My experience in electronics cooling has taught me that it is often a fairy tale that thermal engineers fully understand requirements related to their designs and analyses, or that they fully understand the implications of subjecting thermal requirements on suppliers or coworkers. A rush to get a quick answer or to use the latest feature in an analysis software code often means jumping right into the analysis modeling tool and neglects the critical first steps related to refining the problem statement. The fact of this column is that taking the effort to comprehend thermal design and analysis requirements will minimize wasted effort and reduce the time required to optimize a design.
Near the start of thermal design or analysis task, it is important to understand why you are doing the work (often directly related to the phase of the product development cycle you are supporting) and what criteria will be used to assess when the task is complete. A few typical reasons for performing thermal analysis are:
-Assure that components will be within manufactures rated temperature limits
-Contractually obligated to perform the analysis
-Provide guidance to a design team for optimization considering thermal effects
-Develop performance metrics for electronics that are temperature sensitive
-Prevent thermally related failures in the products use
-Support reliability estimates for the product
-Develop thermal requirements for a supplier
-Provide thermal characterization information to a customer
-Develop the thermal architecture of a system 
In the case of design optimization, the completion criteria are often directly related to the available budget and schedule. For this type of work, the successful thermal engineers learn to tailor their effort to the available time and money. Experience is very beneficial, but even in its absence thermal engineers can perform analysis that is commensurate with the resolution of the design data. Hand calculations may be all that is needed to properly refine requirements, assess sensitivities, and impact the product design in the initial stages. Making an informed decision on the appropriate level of detail for an analysis can be difficult. Determining the resolution of boundary conditions and other thermal parameters requires effort and some knowledge of the operating environment.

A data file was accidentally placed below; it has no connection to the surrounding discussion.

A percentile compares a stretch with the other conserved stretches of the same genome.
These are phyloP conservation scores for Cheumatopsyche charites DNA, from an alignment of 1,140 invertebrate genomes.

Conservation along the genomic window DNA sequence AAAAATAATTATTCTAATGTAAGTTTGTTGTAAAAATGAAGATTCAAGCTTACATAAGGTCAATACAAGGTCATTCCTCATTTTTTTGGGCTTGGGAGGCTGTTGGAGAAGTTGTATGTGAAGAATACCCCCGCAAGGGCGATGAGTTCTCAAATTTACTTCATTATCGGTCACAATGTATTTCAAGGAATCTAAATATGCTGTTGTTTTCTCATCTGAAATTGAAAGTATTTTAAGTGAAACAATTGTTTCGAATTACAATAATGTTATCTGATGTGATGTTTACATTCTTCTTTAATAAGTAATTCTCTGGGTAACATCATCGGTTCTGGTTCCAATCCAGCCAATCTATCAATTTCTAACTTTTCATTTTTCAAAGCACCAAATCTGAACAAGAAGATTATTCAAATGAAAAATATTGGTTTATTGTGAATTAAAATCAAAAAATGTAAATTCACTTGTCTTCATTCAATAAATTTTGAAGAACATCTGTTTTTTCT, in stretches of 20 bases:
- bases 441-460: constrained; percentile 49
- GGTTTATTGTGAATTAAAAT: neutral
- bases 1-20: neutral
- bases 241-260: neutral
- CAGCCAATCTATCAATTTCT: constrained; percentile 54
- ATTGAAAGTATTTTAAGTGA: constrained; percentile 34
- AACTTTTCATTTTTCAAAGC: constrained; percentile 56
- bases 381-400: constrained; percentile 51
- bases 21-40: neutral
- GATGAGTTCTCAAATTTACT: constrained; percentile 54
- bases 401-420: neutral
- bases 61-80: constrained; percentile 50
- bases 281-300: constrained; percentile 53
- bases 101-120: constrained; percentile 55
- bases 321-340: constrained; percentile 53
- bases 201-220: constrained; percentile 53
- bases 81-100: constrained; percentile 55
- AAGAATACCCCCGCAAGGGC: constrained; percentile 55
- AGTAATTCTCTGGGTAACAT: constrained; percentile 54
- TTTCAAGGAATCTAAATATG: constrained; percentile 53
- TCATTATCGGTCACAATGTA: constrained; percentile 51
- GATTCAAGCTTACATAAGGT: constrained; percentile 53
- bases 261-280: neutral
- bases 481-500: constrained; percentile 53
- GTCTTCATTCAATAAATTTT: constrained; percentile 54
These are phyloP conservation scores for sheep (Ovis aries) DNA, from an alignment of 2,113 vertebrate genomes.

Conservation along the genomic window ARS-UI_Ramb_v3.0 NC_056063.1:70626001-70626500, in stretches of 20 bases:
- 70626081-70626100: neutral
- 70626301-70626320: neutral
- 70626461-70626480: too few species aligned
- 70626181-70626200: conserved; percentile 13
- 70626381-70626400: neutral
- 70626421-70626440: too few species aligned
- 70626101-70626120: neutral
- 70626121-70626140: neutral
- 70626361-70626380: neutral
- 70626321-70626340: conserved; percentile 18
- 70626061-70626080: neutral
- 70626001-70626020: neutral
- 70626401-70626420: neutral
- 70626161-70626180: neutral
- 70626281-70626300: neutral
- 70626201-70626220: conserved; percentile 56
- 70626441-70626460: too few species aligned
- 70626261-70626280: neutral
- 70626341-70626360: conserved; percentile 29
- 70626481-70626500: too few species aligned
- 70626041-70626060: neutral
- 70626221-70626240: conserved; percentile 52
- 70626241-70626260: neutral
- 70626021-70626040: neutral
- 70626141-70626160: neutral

Once you have established why you are doing the work and when you will be done, it is appropriate to assess the design information available. A few common areas where uncertainty is often present are:
– Dissipated power estimates – The values at an early stage may only represent a rough estimate and may contain excessive margin. A common thought process is to see if there are any thermal issues with a worst case estimate. If the subsequent analysis indicates acceptable performance then there is not a pressing need to revisit the thermal design, but the excessive margin is still present. In fairness to complex systems, actual thermal dissipation is sometimes not known with certainty until late in the design or testing phase.